When Arizona cut out podiatry care from the Arizona Health Care Cost Containment System (AHCCCS), Arizona's version of Medicaid, there was fear among health care providers that it would lead to higher costs, especially for patients who have diabetes.
A new study says it has led to huge increases in charges since it was implemented in 2010.
In fact, University of Arizona College of Medicine researchers found that for every AHCCCS dollar saved there was a "remarkable" $44 increase in costs of care.
UA Professor of Surgery Dr. David Armstrong says there was a 50% increase in severe outcomes. That's death, amputation, sepsis and surgical complications.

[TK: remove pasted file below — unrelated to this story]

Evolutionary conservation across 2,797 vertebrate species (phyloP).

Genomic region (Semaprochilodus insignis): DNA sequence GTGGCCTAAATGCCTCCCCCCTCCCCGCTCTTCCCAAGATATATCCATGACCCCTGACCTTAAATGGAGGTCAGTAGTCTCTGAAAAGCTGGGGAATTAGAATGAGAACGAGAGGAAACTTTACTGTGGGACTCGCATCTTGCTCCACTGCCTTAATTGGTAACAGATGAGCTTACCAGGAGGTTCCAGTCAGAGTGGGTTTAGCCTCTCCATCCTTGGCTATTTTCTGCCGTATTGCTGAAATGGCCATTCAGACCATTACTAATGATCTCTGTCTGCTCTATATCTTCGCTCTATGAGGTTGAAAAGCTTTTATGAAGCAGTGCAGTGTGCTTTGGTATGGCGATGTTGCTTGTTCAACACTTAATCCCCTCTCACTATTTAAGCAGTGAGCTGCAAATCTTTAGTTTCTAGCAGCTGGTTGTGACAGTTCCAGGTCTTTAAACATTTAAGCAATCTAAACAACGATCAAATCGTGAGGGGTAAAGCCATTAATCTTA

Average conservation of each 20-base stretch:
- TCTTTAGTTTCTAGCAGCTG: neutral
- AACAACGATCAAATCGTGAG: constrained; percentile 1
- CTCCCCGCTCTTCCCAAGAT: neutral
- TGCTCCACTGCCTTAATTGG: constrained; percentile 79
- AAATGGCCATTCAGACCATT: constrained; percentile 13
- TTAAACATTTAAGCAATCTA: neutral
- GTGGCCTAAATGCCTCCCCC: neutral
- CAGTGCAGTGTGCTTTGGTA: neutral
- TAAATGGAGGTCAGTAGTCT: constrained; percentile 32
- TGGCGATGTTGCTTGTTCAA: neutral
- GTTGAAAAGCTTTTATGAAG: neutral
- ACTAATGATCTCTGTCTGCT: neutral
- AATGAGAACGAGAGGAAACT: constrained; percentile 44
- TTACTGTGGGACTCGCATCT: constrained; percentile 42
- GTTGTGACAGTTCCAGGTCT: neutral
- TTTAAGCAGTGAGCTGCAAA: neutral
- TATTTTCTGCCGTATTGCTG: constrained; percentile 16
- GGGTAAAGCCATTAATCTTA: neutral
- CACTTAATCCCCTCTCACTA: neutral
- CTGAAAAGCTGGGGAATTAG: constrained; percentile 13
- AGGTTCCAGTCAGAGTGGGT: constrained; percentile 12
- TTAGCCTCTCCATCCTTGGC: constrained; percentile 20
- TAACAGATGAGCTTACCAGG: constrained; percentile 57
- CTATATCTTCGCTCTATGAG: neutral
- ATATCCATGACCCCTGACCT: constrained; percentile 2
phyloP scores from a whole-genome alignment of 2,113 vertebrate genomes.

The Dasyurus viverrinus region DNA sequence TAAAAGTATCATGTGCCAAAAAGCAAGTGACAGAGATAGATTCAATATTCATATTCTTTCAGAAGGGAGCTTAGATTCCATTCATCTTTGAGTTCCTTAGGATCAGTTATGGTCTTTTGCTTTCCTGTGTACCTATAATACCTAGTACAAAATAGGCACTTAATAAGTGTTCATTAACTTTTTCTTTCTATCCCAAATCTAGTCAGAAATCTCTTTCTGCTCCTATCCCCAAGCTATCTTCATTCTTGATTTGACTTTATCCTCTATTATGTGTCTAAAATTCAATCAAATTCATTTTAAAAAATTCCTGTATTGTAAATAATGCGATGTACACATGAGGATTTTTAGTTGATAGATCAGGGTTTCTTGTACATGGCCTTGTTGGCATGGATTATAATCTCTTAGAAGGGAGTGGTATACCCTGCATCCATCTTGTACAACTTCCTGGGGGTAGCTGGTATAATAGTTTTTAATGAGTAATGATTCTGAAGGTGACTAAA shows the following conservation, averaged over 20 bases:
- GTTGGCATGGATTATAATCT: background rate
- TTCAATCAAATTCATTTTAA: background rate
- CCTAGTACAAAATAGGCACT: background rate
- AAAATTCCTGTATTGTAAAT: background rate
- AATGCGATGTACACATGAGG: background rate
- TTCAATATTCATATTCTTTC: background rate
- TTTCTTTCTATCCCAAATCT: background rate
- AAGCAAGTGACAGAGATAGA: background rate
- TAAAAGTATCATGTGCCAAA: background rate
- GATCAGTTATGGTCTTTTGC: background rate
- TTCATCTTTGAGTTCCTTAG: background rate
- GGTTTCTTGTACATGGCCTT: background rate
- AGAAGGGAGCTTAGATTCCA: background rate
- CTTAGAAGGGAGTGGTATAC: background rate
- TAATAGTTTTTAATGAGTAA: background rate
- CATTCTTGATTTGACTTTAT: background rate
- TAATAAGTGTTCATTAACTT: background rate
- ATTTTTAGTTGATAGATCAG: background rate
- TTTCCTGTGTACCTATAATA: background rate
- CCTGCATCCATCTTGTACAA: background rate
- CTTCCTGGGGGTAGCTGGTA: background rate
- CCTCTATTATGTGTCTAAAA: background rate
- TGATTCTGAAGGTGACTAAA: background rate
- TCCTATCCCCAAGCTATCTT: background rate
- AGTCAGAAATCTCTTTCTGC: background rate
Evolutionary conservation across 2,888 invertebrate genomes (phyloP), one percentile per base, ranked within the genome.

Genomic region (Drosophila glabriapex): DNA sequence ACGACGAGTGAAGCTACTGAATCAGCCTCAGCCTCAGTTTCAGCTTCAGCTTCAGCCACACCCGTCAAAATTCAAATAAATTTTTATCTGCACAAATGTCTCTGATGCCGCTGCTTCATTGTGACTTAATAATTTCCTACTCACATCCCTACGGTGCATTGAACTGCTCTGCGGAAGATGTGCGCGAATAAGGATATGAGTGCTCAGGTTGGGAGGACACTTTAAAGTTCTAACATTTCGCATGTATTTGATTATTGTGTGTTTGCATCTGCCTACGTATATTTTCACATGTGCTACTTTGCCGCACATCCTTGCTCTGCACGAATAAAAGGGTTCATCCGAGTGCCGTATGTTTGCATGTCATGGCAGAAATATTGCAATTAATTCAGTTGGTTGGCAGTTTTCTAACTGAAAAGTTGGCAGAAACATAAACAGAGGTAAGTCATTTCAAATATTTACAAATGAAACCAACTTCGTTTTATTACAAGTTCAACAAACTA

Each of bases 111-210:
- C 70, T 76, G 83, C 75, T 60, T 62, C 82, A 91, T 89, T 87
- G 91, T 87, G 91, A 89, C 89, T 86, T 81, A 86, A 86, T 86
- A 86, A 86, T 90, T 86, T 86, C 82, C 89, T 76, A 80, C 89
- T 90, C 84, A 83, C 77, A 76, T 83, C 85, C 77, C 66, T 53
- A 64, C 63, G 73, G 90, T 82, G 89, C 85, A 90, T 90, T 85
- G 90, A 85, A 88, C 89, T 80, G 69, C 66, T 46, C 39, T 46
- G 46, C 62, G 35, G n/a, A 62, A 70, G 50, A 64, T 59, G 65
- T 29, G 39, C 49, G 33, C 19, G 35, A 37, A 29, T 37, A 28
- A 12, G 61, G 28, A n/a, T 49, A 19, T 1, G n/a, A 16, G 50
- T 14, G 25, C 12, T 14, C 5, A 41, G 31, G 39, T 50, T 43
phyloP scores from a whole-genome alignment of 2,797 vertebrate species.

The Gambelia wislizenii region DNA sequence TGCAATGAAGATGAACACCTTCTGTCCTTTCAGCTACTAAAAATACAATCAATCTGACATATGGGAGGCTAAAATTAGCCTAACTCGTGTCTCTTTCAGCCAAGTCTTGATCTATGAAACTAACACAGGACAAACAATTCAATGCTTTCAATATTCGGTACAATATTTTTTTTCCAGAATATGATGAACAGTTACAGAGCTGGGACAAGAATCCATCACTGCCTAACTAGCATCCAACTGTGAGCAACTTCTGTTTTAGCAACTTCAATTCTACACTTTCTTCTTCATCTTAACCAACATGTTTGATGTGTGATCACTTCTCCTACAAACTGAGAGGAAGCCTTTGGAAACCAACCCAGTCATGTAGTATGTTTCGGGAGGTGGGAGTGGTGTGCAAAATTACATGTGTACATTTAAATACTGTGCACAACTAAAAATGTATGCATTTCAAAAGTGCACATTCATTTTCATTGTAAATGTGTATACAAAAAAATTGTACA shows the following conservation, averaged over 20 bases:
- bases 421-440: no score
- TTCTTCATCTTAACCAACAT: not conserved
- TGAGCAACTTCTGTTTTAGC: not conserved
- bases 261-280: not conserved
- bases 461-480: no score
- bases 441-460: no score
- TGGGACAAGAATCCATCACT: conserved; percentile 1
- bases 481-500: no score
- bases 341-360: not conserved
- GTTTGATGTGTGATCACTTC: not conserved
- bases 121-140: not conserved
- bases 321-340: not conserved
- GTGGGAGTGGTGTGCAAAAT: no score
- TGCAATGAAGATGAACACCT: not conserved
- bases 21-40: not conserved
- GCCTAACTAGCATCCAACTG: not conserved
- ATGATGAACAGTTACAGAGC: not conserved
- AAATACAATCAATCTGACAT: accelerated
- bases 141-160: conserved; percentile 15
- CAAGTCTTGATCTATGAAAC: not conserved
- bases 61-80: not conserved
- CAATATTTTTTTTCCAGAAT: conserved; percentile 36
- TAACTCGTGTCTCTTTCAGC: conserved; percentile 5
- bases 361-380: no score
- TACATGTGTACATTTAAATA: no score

The study found a 38% increase in hospital admissions for diabetic foot infections, a 45% increase in charges for those admissions, and a 29% increase in length of hospital stay.
Armstrong notes a worsening of patient care for patients with diabetes.
He says Medicaid cost-cutting appears to have resulted in unintended consequences, particularly among the poor and under-served.
The research was presented at the 73rd scientific sessions of the American Diabetes Association Symposium in Chicago.
Tucson News Now's Barbara Grijalva can be followed on Twitter at @BGrijalvaKOLD.
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